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Re: maize in Europe and India: a twisted tale
Hu McCulloch (email@example.com) wrote:
: I agree here with Doug, to the extent that Yuri is going overboard
: to insist that it was the Americans who brought the maize depicted
: in the Hoysala sculptures to India.
Gee, thanks, Hu! <grin>
: The Mayans, Incans, etc, surely
: had some sort of boats, but my perhaps merely uninformed preconception
: of them is that they weren't particularly maritime.
Well, I looked into this, i. e. ancient navigation tradition in America.
The basic facts are: precolumbian sailing craft in Peru and elsewhere was
basically very similar to Asian craft.
So why is it such a big deal if it was the Asians who came and borrowed
maize, or if the Americans went to Asia and gave them maize? The basic
situation was, it seems, that Asians and Americans had links and shared
certain cultural traits. This is the important part, and this is what I
believe was happening.
: My bet would be that it was Hindu traders who brought maize back from
the : new world. In the 1st millenium AD, the Indians brought : their
religions to Indonesia and SE asia, traded with China, etc., so : it
wouldn't be unthinkable for them to have ventured on across the : Pacific.
Maya expert Michael Coe (interview in Americas, a publication of the :
Organization of American States, Jan/Feb 1996) has no problems, on other :
grounds, thinking that there might be "real connections" that are not just
: independent convergence, between the Maya and Bali. "The : resemblances
between SE Asia and Mesoamerica are extraordinary..."
This is quite relevant.
: Another possibility that shouldn't be overlooked is Africa. There is :
some literature on pre-Columbian maize in Africa (sorry, I don't have :
the page reference or title, but it's somewhere in Fingerhut's recent book
on : diffusion).
Yes, such literature exists. See Van Sertima 1976:264-67.
: Perhaps Africans, a la Van Sertima, brought maize back across
: the Atlantic,
This was maintained also by Jeffreys. They were talking about Ife Ife, a
former Yoruba capital. Pre-Columbus pavement at that site, made from
broken potsherds, seems to indicate maize imprints.
: and then the Hindus picked it up from them, either directly
: or via Arabs.
Hu, you seem to be following Jeffreys' analysis here. He believed that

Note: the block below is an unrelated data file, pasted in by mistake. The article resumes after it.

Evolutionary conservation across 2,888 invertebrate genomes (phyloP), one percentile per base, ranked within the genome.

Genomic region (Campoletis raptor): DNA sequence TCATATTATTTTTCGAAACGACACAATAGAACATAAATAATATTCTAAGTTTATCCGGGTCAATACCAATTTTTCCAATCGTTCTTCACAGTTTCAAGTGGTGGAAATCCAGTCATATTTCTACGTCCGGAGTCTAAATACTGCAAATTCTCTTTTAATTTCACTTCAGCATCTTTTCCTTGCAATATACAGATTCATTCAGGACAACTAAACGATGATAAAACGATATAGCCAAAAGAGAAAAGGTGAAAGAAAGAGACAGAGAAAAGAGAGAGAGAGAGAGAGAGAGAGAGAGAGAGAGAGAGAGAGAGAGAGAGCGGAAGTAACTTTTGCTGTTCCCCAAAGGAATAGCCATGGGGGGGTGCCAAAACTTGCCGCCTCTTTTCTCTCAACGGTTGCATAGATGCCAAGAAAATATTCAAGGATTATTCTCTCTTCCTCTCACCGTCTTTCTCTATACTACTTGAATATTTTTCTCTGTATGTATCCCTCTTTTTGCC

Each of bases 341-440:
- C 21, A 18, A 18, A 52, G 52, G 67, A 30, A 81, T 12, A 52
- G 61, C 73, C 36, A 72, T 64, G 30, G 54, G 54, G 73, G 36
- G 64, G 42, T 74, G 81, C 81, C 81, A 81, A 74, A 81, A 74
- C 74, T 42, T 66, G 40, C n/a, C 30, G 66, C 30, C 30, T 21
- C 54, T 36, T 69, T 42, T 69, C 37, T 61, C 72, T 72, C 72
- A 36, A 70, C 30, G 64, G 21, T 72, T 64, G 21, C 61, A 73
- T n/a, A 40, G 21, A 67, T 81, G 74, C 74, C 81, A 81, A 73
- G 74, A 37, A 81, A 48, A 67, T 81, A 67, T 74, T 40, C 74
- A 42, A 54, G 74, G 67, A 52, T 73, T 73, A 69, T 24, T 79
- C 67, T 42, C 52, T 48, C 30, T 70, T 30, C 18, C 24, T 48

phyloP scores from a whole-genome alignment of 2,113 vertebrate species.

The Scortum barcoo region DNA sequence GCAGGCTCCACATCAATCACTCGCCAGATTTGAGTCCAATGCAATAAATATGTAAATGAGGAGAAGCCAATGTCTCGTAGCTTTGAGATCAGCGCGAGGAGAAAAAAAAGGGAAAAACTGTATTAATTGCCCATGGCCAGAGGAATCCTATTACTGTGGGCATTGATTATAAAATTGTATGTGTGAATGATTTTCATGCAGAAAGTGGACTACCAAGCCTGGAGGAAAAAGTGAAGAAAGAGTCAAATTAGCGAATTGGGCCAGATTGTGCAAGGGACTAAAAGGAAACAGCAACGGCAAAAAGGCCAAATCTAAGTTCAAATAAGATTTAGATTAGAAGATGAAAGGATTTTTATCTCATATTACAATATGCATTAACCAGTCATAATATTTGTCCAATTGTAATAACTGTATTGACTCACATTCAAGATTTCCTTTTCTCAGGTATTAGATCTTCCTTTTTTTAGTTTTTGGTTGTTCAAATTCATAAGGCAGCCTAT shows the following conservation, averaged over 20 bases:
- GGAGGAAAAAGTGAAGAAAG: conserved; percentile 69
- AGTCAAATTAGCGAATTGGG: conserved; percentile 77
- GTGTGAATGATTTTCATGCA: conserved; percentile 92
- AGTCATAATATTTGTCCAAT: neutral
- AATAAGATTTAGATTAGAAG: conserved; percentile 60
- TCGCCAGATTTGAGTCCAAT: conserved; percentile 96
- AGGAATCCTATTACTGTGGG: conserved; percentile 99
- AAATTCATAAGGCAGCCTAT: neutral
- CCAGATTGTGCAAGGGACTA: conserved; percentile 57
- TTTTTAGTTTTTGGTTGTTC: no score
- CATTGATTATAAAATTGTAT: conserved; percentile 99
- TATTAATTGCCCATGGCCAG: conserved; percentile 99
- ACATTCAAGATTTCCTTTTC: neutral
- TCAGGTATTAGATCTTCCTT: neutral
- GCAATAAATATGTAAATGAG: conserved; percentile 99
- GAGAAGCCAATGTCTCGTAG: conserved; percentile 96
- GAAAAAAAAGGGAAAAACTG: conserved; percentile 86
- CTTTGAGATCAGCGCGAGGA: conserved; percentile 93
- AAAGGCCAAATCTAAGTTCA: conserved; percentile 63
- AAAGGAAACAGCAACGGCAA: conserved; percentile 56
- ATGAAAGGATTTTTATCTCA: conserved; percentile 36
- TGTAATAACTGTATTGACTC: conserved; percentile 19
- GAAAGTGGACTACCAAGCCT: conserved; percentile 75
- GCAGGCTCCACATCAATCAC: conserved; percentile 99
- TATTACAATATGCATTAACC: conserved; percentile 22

maize came to India through Arabs.
: Mocha was a big Arabian seaport (home of Mocha Chip Ice
: Cream! :-), and in India, maize is today called, roughly, Mocha Sorghum.
: (makke-jola in Kannada, makka in Hindi, mokka jonna in Telegu, makaa or
: makkai in Northern India, mecca cholam in Tamil, etc.) Some
: people read Mecca into makka, but Mecca, unlike Mocha, was not a
: seaport or trading center.
I'm aware of these theories, but I really don't know how persuasive they
are. In my experience, anything that is based on linguistic analysis will
fail to persuade the doubters. Perhaps it is a general rule with
archaeologists to minimize anything not based on something that they
can poke with their fingers?
I think maize may well have diffused to Africa _and_ to India
independently. I'm doubtful that maize was brought to India by Arabs, as
Also, you should consider that we have very good evidence for sweet potato
diffusing across the Pacific to Asia. This would certainly support
trans-Pacific maize diffusion.
: Jola, jonna, jaun, etc, mean sorghum, whose
: plant looks a little like a maize plant. The photos of sorghum seed heads
: I have seen look nothing like the Hoysala corncob sculptures depicted in
: Johannessen's photos in Economic Botany (1989, 164-80), however.
: BTW, I spoke with Johannessen this morning, and he seems amenable
: to putting some of his color photos on a web site, perhaps with Yuri's
: help. He's a newbie to the internet, however, and so this may take some
Who knows, perhaps Carl would like to answer some of his critics here
himself? I'm sure he will do a much better job of this than we ever can...
=O= Yuri Kuchinsky in Toronto =O=
--- a webpage like any other... http://www.io.org/~yuku ---
We should always be disposed to believe that that which
appears white is really black, if the hierarchy of the
Church so decides === St. Ignatius of Loyola